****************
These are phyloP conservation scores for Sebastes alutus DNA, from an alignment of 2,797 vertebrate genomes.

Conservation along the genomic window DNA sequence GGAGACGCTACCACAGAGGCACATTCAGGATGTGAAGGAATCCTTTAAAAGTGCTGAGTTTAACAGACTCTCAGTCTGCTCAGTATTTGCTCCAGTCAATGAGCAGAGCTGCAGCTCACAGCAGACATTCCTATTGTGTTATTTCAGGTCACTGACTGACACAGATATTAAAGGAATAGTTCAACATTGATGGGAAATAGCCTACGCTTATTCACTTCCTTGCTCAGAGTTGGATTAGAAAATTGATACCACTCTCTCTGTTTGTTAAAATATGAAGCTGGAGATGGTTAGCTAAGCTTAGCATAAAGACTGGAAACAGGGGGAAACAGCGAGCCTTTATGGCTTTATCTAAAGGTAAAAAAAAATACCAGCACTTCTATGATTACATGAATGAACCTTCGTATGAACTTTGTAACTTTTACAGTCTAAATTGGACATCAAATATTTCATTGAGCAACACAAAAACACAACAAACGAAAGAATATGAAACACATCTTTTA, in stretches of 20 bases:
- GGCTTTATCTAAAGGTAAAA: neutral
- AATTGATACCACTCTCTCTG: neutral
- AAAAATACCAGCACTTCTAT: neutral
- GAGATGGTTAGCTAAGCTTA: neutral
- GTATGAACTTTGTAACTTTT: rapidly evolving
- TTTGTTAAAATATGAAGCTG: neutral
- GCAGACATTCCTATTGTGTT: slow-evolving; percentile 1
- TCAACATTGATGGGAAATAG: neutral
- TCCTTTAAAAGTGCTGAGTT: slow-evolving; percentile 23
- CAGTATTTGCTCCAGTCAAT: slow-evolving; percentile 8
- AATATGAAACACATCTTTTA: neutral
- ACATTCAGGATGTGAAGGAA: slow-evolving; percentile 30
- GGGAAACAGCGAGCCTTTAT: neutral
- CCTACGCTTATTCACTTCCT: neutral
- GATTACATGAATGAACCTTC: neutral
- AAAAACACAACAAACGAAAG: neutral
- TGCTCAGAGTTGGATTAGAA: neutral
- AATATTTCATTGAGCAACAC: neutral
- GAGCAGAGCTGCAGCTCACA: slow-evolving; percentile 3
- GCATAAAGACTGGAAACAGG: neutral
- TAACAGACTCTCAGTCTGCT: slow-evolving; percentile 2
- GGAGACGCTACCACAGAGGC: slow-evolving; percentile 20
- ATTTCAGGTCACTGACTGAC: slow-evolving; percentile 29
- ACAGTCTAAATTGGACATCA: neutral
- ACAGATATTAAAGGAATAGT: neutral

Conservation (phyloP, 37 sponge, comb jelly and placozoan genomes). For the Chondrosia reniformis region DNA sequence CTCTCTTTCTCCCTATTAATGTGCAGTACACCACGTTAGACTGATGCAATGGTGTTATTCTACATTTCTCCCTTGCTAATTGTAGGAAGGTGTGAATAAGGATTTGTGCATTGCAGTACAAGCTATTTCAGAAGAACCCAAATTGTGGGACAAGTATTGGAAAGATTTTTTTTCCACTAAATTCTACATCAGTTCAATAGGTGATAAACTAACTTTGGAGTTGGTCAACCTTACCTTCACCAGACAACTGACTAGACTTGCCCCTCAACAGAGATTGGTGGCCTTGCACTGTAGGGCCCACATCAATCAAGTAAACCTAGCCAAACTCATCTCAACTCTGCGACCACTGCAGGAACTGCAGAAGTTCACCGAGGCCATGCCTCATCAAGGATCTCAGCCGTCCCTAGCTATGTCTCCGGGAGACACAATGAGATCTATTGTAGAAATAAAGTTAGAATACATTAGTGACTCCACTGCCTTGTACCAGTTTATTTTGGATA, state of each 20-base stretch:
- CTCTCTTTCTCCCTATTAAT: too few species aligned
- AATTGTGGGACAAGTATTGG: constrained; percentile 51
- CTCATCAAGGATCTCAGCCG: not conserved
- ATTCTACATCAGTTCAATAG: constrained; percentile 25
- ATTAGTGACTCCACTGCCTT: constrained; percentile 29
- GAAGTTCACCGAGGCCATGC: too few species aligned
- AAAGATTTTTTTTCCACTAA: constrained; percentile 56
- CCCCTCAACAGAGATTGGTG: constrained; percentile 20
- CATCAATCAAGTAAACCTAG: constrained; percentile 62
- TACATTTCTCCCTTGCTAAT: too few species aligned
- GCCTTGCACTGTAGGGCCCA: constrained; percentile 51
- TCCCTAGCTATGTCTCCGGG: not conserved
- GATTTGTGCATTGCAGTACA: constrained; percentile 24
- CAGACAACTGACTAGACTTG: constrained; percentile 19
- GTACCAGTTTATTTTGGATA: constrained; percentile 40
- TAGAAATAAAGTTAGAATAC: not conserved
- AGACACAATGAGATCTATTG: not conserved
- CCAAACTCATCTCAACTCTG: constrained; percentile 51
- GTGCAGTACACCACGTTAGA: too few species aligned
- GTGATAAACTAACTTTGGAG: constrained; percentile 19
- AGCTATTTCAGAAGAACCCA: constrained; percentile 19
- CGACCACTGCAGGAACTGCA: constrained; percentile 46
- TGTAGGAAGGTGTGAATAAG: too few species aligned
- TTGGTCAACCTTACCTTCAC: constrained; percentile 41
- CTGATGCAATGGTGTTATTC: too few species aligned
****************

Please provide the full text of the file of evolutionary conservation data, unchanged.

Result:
These are phyloP conservation scores for Sebastes alutus DNA, from an alignment of 2,797 vertebrate genomes.

Conservation along the genomic window DNA sequence GGAGACGCTACCACAGAGGCACATTCAGGATGTGAAGGAATCCTTTAAAAGTGCTGAGTTTAACAGACTCTCAGTCTGCTCAGTATTTGCTCCAGTCAATGAGCAGAGCTGCAGCTCACAGCAGACATTCCTATTGTGTTATTTCAGGTCACTGACTGACACAGATATTAAAGGAATAGTTCAACATTGATGGGAAATAGCCTACGCTTATTCACTTCCTTGCTCAGAGTTGGATTAGAAAATTGATACCACTCTCTCTGTTTGTTAAAATATGAAGCTGGAGATGGTTAGCTAAGCTTAGCATAAAGACTGGAAACAGGGGGAAACAGCGAGCCTTTATGGCTTTATCTAAAGGTAAAAAAAAATACCAGCACTTCTATGATTACATGAATGAACCTTCGTATGAACTTTGTAACTTTTACAGTCTAAATTGGACATCAAATATTTCATTGAGCAACACAAAAACACAACAAACGAAAGAATATGAAACACATCTTTTA, in stretches of 20 bases:
- GGCTTTATCTAAAGGTAAAA: neutral
- AATTGATACCACTCTCTCTG: neutral
- AAAAATACCAGCACTTCTAT: neutral
- GAGATGGTTAGCTAAGCTTA: neutral
- GTATGAACTTTGTAACTTTT: rapidly evolving
- TTTGTTAAAATATGAAGCTG: neutral
- GCAGACATTCCTATTGTGTT: slow-evolving; percentile 1
- TCAACATTGATGGGAAATAG: neutral
- TCCTTTAAAAGTGCTGAGTT: slow-evolving; percentile 23
- CAGTATTTGCTCCAGTCAAT: slow-evolving; percentile 8
- AATATGAAACACATCTTTTA: neutral
- ACATTCAGGATGTGAAGGAA: slow-evolving; percentile 30
- GGGAAACAGCGAGCCTTTAT: neutral
- CCTACGCTTATTCACTTCCT: neutral
- GATTACATGAATGAACCTTC: neutral
- AAAAACACAACAAACGAAAG: neutral
- TGCTCAGAGTTGGATTAGAA: neutral
- AATATTTCATTGAGCAACAC: neutral
- GAGCAGAGCTGCAGCTCACA: slow-evolving; percentile 3
- GCATAAAGACTGGAAACAGG: neutral
- TAACAGACTCTCAGTCTGCT: slow-evolving; percentile 2
- GGAGACGCTACCACAGAGGC: slow-evolving; percentile 20
- ATTTCAGGTCACTGACTGAC: slow-evolving; percentile 29
- ACAGTCTAAATTGGACATCA: neutral
- ACAGATATTAAAGGAATAGT: neutral

Conservation (phyloP, 37 sponge, comb jelly and placozoan genomes). For the Chondrosia reniformis region DNA sequence CTCTCTTTCTCCCTATTAATGTGCAGTACACCACGTTAGACTGATGCAATGGTGTTATTCTACATTTCTCCCTTGCTAATTGTAGGAAGGTGTGAATAAGGATTTGTGCATTGCAGTACAAGCTATTTCAGAAGAACCCAAATTGTGGGACAAGTATTGGAAAGATTTTTTTTCCACTAAATTCTACATCAGTTCAATAGGTGATAAACTAACTTTGGAGTTGGTCAACCTTACCTTCACCAGACAACTGACTAGACTTGCCCCTCAACAGAGATTGGTGGCCTTGCACTGTAGGGCCCACATCAATCAAGTAAACCTAGCCAAACTCATCTCAACTCTGCGACCACTGCAGGAACTGCAGAAGTTCACCGAGGCCATGCCTCATCAAGGATCTCAGCCGTCCCTAGCTATGTCTCCGGGAGACACAATGAGATCTATTGTAGAAATAAAGTTAGAATACATTAGTGACTCCACTGCCTTGTACCAGTTTATTTTGGATA, state of each 20-base stretch:
- CTCTCTTTCTCCCTATTAAT: too few species aligned
- AATTGTGGGACAAGTATTGG: constrained; percentile 51
- CTCATCAAGGATCTCAGCCG: not conserved
- ATTCTACATCAGTTCAATAG: constrained; percentile 25
- ATTAGTGACTCCACTGCCTT: constrained; percentile 29
- GAAGTTCACCGAGGCCATGC: too few species aligned
- AAAGATTTTTTTTCCACTAA: constrained; percentile 56
- CCCCTCAACAGAGATTGGTG: constrained; percentile 20
- CATCAATCAAGTAAACCTAG: constrained; percentile 62
- TACATTTCTCCCTTGCTAAT: too few species aligned
- GCCTTGCACTGTAGGGCCCA: constrained; percentile 51
- TCCCTAGCTATGTCTCCGGG: not conserved
- GATTTGTGCATTGCAGTACA: constrained; percentile 24
- CAGACAACTGACTAGACTTG: constrained; percentile 19
- GTACCAGTTTATTTTGGATA: constrained; percentile 40
- TAGAAATAAAGTTAGAATAC: not conserved
- AGACACAATGAGATCTATTG: not conserved
- CCAAACTCATCTCAACTCTG: constrained; percentile 51
- GTGCAGTACACCACGTTAGA: too few species aligned
- GTGATAAACTAACTTTGGAG: constrained; percentile 19
- AGCTATTTCAGAAGAACCCA: constrained; percentile 19
- CGACCACTGCAGGAACTGCA: constrained; percentile 46
- TGTAGGAAGGTGTGAATAAG: too few species aligned
- TTGGTCAACCTTACCTTCAC: constrained; percentile 41
- CTGATGCAATGGTGTTATTC: too few species aligned